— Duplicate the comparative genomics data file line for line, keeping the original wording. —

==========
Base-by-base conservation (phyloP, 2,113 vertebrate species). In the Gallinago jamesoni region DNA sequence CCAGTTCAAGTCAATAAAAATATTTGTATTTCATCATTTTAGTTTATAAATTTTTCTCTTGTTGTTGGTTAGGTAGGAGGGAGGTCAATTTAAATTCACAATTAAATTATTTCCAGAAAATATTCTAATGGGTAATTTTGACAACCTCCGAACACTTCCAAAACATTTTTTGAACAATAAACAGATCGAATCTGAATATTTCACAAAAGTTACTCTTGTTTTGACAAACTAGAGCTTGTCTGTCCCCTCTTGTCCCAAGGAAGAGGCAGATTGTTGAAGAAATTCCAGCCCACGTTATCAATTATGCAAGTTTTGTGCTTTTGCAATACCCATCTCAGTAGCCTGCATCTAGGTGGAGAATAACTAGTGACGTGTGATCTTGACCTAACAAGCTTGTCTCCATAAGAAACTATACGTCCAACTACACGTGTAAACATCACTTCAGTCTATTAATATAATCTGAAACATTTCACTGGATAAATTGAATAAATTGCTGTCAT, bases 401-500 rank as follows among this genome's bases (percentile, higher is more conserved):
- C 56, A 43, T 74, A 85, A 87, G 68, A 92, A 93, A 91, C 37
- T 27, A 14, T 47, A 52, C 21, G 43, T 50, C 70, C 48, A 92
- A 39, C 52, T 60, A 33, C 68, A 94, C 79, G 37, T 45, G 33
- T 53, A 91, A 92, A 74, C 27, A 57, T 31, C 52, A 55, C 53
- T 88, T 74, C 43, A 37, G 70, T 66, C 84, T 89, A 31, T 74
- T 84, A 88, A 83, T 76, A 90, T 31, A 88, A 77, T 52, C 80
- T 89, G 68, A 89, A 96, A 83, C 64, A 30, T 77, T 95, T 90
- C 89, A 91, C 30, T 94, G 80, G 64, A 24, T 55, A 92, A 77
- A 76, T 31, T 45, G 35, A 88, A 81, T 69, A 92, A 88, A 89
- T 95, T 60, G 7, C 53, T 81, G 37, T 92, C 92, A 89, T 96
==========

Base-by-base conservation (phyloP, 2,113 vertebrate species). In the Gallinago jamesoni region DNA sequence CCAGTTCAAGTCAATAAAAATATTTGTATTTCATCATTTTAGTTTATAAATTTTTCTCTTGTTGTTGGTTAGGTAGGAGGGAGGTCAATTTAAATTCACAATTAAATTATTTCCAGAAAATATTCTAATGGGTAATTTTGACAACCTCCGAACACTTCCAAAACATTTTTTGAACAATAAACAGATCGAATCTGAATATTTCACAAAAGTTACTCTTGTTTTGACAAACTAGAGCTTGTCTGTCCCCTCTTGTCCCAAGGAAGAGGCAGATTGTTGAAGAAATTCCAGCCCACGTTATCAATTATGCAAGTTTTGTGCTTTTGCAATACCCATCTCAGTAGCCTGCATCTAGGTGGAGAATAACTAGTGACGTGTGATCTTGACCTAACAAGCTTGTCTCCATAAGAAACTATACGTCCAACTACACGTGTAAACATCACTTCAGTCTATTAATATAATCTGAAACATTTCACTGGATAAATTGAATAAATTGCTGTCAT, bases 401-500 rank as follows among this genome's bases (percentile, higher is more conserved):
- C 56, A 43, T 74, A 85, A 87, G 68, A 92, A 93, A 91, C 37
- T 27, A 14, T 47, A 52, C 21, G 43, T 50, C 70, C 48, A 92
- A 39, C 52, T 60, A 33, C 68, A 94, C 79, G 37, T 45, G 33
- T 53, A 91, A 92, A 74, C 27, A 57, T 31, C 52, A 55, C 53
- T 88, T 74, C 43, A 37, G 70, T 66, C 84, T 89, A 31, T 74
- T 84, A 88, A 83, T 76, A 90, T 31, A 88, A 77, T 52, C 80
- T 89, G 68, A 89, A 96, A 83, C 64, A 30, T 77, T 95, T 90
- C 89, A 91, C 30, T 94, G 80, G 64, A 24, T 55, A 92, A 77
- A 76, T 31, T 45, G 35, A 88, A 81, T 69, A 92, A 88, A 89
- T 95, T 60, G 7, C 53, T 81, G 37, T 92, C 92, A 89, T 96